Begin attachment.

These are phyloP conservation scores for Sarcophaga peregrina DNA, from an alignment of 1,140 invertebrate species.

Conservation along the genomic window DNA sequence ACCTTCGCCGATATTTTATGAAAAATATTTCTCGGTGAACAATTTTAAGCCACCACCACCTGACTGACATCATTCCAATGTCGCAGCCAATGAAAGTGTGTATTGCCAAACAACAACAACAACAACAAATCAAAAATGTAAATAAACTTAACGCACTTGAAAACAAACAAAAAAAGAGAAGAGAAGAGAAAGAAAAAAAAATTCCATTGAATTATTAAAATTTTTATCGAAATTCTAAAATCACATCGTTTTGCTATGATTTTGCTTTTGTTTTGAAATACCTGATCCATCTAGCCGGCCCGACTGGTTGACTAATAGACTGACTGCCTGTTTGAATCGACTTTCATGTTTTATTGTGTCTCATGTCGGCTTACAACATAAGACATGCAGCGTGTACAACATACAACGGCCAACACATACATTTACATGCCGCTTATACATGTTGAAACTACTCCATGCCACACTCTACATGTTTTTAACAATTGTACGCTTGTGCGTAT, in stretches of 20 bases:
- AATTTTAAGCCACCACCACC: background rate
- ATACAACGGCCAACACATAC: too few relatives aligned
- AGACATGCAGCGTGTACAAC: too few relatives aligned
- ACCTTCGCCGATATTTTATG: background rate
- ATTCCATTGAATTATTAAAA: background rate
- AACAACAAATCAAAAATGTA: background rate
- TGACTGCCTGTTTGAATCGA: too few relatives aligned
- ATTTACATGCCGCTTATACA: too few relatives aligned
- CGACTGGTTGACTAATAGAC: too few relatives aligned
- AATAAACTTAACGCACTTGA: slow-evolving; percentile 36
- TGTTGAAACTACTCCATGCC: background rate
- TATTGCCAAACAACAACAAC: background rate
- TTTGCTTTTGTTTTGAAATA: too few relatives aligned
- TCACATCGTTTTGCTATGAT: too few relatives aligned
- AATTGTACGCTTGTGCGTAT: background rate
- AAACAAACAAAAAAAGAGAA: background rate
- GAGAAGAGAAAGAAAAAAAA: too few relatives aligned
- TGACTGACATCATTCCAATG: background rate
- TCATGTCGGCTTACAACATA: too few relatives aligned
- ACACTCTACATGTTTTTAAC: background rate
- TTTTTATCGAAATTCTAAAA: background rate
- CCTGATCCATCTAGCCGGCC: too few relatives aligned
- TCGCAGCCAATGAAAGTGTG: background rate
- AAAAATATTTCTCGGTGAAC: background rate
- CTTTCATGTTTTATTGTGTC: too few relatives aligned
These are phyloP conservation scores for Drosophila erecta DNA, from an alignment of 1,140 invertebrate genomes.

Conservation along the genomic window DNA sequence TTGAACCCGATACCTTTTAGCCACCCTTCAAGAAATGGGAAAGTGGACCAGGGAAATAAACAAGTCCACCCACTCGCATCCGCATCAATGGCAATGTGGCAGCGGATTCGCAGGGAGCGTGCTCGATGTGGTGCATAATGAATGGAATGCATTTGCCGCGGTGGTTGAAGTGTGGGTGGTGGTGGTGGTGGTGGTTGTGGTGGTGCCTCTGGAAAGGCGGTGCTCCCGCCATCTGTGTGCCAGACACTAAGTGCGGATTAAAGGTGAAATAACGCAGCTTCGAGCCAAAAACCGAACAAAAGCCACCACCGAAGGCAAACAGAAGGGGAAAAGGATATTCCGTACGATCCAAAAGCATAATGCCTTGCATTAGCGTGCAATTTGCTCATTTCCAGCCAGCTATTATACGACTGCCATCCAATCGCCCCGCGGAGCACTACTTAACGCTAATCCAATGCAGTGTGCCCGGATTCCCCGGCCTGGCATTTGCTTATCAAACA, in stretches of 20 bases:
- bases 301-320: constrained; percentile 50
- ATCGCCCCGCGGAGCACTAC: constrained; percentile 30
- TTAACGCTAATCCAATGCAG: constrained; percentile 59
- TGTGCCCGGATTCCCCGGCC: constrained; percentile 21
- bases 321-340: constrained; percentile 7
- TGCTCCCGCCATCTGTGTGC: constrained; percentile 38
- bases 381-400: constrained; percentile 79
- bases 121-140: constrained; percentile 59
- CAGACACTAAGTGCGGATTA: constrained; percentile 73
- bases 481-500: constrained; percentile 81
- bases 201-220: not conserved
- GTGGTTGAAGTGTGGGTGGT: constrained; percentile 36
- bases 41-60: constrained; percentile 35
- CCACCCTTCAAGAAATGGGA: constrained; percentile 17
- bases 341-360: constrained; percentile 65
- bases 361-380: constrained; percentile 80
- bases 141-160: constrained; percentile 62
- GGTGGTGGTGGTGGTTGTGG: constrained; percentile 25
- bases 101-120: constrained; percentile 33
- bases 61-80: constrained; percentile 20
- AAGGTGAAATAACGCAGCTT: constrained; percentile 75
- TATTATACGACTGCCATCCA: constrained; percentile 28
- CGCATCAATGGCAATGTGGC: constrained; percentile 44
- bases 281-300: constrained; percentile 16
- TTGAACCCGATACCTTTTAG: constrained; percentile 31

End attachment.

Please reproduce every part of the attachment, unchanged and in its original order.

These are phyloP conservation scores for Sarcophaga peregrina DNA, from an alignment of 1,140 invertebrate species.

Conservation along the genomic window DNA sequence ACCTTCGCCGATATTTTATGAAAAATATTTCTCGGTGAACAATTTTAAGCCACCACCACCTGACTGACATCATTCCAATGTCGCAGCCAATGAAAGTGTGTATTGCCAAACAACAACAACAACAACAAATCAAAAATGTAAATAAACTTAACGCACTTGAAAACAAACAAAAAAAGAGAAGAGAAGAGAAAGAAAAAAAAATTCCATTGAATTATTAAAATTTTTATCGAAATTCTAAAATCACATCGTTTTGCTATGATTTTGCTTTTGTTTTGAAATACCTGATCCATCTAGCCGGCCCGACTGGTTGACTAATAGACTGACTGCCTGTTTGAATCGACTTTCATGTTTTATTGTGTCTCATGTCGGCTTACAACATAAGACATGCAGCGTGTACAACATACAACGGCCAACACATACATTTACATGCCGCTTATACATGTTGAAACTACTCCATGCCACACTCTACATGTTTTTAACAATTGTACGCTTGTGCGTAT, in stretches of 20 bases:
- AATTTTAAGCCACCACCACC: background rate
- ATACAACGGCCAACACATAC: too few relatives aligned
- AGACATGCAGCGTGTACAAC: too few relatives aligned
- ACCTTCGCCGATATTTTATG: background rate
- ATTCCATTGAATTATTAAAA: background rate
- AACAACAAATCAAAAATGTA: background rate
- TGACTGCCTGTTTGAATCGA: too few relatives aligned
- ATTTACATGCCGCTTATACA: too few relatives aligned
- CGACTGGTTGACTAATAGAC: too few relatives aligned
- AATAAACTTAACGCACTTGA: slow-evolving; percentile 36
- TGTTGAAACTACTCCATGCC: background rate
- TATTGCCAAACAACAACAAC: background rate
- TTTGCTTTTGTTTTGAAATA: too few relatives aligned
- TCACATCGTTTTGCTATGAT: too few relatives aligned
- AATTGTACGCTTGTGCGTAT: background rate
- AAACAAACAAAAAAAGAGAA: background rate
- GAGAAGAGAAAGAAAAAAAA: too few relatives aligned
- TGACTGACATCATTCCAATG: background rate
- TCATGTCGGCTTACAACATA: too few relatives aligned
- ACACTCTACATGTTTTTAAC: background rate
- TTTTTATCGAAATTCTAAAA: background rate
- CCTGATCCATCTAGCCGGCC: too few relatives aligned
- TCGCAGCCAATGAAAGTGTG: background rate
- AAAAATATTTCTCGGTGAAC: background rate
- CTTTCATGTTTTATTGTGTC: too few relatives aligned
These are phyloP conservation scores for Drosophila erecta DNA, from an alignment of 1,140 invertebrate genomes.

Conservation along the genomic window DNA sequence TTGAACCCGATACCTTTTAGCCACCCTTCAAGAAATGGGAAAGTGGACCAGGGAAATAAACAAGTCCACCCACTCGCATCCGCATCAATGGCAATGTGGCAGCGGATTCGCAGGGAGCGTGCTCGATGTGGTGCATAATGAATGGAATGCATTTGCCGCGGTGGTTGAAGTGTGGGTGGTGGTGGTGGTGGTGGTTGTGGTGGTGCCTCTGGAAAGGCGGTGCTCCCGCCATCTGTGTGCCAGACACTAAGTGCGGATTAAAGGTGAAATAACGCAGCTTCGAGCCAAAAACCGAACAAAAGCCACCACCGAAGGCAAACAGAAGGGGAAAAGGATATTCCGTACGATCCAAAAGCATAATGCCTTGCATTAGCGTGCAATTTGCTCATTTCCAGCCAGCTATTATACGACTGCCATCCAATCGCCCCGCGGAGCACTACTTAACGCTAATCCAATGCAGTGTGCCCGGATTCCCCGGCCTGGCATTTGCTTATCAAACA, in stretches of 20 bases:
- bases 301-320: constrained; percentile 50
- ATCGCCCCGCGGAGCACTAC: constrained; percentile 30
- TTAACGCTAATCCAATGCAG: constrained; percentile 59
- TGTGCCCGGATTCCCCGGCC: constrained; percentile 21
- bases 321-340: constrained; percentile 7
- TGCTCCCGCCATCTGTGTGC: constrained; percentile 38
- bases 381-400: constrained; percentile 79
- bases 121-140: constrained; percentile 59
- CAGACACTAAGTGCGGATTA: constrained; percentile 73
- bases 481-500: constrained; percentile 81
- bases 201-220: not conserved
- GTGGTTGAAGTGTGGGTGGT: constrained; percentile 36
- bases 41-60: constrained; percentile 35
- CCACCCTTCAAGAAATGGGA: constrained; percentile 17
- bases 341-360: constrained; percentile 65
- bases 361-380: constrained; percentile 80
- bases 141-160: constrained; percentile 62
- GGTGGTGGTGGTGGTTGTGG: constrained; percentile 25
- bases 101-120: constrained; percentile 33
- bases 61-80: constrained; percentile 20
- AAGGTGAAATAACGCAGCTT: constrained; percentile 75
- TATTATACGACTGCCATCCA: constrained; percentile 28
- CGCATCAATGGCAATGTGGC: constrained; percentile 44
- bases 281-300: constrained; percentile 16
- TTGAACCCGATACCTTTTAG: constrained; percentile 31